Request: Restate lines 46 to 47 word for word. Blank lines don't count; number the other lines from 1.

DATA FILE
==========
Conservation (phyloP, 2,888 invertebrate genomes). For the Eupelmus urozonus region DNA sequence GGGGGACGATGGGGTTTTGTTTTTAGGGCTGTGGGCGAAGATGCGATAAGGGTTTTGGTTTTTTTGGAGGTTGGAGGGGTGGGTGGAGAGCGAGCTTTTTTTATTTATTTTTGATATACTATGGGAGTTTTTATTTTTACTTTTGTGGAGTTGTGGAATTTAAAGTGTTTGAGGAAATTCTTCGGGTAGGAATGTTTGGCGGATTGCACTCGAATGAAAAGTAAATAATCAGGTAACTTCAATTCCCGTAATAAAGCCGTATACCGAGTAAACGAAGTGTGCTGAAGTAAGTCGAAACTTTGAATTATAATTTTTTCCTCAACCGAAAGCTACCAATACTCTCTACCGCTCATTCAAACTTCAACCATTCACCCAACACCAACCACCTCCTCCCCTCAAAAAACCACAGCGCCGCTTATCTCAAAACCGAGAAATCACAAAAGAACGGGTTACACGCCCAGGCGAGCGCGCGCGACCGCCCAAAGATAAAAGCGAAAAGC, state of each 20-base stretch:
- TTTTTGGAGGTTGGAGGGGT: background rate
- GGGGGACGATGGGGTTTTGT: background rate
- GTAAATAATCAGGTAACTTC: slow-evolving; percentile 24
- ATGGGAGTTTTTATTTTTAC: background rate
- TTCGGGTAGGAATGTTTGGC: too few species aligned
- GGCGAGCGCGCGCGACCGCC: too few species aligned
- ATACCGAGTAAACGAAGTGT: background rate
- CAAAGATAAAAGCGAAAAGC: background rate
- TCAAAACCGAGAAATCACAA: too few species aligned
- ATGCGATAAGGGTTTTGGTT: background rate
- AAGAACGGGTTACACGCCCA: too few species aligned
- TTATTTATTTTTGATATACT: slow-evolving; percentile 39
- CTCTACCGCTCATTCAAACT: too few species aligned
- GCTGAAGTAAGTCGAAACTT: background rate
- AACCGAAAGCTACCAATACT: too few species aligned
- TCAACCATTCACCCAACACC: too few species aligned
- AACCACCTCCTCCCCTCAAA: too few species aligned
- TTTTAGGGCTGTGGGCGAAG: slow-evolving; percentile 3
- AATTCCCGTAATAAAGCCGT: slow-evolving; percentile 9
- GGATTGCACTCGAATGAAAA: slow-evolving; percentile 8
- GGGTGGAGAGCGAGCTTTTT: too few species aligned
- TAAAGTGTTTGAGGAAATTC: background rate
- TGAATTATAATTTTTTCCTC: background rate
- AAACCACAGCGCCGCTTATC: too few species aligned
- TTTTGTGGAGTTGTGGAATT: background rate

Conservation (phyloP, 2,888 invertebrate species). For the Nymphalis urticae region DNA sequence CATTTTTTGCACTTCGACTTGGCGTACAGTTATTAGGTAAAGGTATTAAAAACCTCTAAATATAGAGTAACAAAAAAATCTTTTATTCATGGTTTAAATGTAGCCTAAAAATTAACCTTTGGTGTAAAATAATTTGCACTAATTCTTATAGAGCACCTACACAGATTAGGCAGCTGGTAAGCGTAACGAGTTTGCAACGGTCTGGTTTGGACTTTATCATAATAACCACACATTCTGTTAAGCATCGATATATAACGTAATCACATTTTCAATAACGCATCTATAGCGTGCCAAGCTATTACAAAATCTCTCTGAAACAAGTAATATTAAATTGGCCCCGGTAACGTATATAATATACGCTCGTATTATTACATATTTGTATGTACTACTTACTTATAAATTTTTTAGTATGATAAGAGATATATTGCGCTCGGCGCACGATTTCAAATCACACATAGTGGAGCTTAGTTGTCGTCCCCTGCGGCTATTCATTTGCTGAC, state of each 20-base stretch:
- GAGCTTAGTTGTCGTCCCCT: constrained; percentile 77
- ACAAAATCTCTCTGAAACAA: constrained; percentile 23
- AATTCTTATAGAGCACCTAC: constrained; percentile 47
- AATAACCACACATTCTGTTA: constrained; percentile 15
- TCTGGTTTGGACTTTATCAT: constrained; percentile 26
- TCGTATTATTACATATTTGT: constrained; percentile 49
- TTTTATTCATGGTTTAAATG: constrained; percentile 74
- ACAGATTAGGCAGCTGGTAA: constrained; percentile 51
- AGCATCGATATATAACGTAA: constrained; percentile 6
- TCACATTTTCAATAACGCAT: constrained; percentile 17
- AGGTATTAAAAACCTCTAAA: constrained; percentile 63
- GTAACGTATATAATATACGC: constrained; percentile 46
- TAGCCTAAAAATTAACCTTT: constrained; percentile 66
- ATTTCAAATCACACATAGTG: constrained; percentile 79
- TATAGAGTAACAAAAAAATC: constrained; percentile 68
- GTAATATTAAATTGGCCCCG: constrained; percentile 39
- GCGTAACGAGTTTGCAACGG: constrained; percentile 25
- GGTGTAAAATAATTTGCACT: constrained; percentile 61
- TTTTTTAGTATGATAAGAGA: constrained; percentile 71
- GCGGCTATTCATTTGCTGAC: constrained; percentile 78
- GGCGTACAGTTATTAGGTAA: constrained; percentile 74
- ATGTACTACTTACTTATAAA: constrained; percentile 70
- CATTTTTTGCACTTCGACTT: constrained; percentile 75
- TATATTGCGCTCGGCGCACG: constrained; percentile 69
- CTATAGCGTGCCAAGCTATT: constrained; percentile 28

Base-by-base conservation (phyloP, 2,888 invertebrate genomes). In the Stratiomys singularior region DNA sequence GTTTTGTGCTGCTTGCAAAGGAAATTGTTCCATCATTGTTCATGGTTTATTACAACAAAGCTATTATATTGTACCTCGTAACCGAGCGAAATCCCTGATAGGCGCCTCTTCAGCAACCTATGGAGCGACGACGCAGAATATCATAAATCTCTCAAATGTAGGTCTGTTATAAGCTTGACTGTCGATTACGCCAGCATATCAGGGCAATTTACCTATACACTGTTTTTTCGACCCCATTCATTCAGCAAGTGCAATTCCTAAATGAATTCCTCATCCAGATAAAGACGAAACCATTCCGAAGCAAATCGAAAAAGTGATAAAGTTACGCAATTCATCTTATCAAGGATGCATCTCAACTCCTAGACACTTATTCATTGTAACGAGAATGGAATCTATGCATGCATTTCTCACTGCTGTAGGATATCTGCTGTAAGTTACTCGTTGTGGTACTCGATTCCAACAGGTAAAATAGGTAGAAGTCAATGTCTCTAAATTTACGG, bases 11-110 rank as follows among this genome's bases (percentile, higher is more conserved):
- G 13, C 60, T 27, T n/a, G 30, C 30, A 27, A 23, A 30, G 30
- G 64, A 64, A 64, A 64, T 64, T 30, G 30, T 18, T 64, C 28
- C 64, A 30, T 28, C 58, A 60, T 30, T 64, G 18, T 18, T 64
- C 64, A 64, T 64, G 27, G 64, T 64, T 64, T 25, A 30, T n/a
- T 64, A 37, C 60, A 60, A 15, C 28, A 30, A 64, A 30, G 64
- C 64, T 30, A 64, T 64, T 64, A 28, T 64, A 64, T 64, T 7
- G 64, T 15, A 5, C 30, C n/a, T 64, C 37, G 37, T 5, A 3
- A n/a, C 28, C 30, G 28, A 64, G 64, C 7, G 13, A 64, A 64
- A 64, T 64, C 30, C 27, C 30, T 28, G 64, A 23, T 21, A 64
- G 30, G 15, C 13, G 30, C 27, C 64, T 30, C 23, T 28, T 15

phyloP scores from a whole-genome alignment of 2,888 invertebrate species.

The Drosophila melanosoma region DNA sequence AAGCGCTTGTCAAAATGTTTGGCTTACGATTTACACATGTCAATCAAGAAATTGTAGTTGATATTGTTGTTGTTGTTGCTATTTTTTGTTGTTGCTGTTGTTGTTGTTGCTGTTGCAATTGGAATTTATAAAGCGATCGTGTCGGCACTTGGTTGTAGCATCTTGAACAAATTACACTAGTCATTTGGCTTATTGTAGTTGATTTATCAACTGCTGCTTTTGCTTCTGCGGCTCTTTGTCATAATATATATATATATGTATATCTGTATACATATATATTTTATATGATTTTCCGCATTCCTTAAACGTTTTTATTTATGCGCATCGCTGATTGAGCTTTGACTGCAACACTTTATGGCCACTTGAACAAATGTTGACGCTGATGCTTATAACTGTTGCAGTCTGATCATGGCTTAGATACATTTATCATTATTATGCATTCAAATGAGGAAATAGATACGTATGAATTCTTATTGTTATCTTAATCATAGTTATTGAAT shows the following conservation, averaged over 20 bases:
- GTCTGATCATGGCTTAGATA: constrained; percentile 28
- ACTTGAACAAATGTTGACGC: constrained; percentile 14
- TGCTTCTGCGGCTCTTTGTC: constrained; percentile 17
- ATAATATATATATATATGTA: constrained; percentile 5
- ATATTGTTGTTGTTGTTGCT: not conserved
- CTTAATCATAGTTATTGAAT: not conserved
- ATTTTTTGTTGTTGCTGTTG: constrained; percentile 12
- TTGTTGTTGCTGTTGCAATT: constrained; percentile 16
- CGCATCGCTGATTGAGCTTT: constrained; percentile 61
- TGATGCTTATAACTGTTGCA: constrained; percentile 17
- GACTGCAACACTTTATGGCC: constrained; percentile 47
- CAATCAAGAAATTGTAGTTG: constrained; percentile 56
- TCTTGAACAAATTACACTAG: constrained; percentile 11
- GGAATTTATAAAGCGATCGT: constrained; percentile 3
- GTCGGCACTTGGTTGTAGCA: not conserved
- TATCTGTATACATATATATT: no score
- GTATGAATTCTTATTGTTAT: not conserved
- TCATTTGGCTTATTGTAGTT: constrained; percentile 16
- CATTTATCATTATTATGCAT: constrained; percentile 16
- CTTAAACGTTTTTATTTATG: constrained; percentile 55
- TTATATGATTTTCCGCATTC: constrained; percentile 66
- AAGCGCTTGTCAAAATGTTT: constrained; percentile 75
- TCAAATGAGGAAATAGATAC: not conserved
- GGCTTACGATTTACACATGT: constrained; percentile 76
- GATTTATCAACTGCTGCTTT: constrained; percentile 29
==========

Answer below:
- TTTTTTAGTATGATAAGAGA: constrained; percentile 71
- GCGGCTATTCATTTGCTGAC: constrained; percentile 78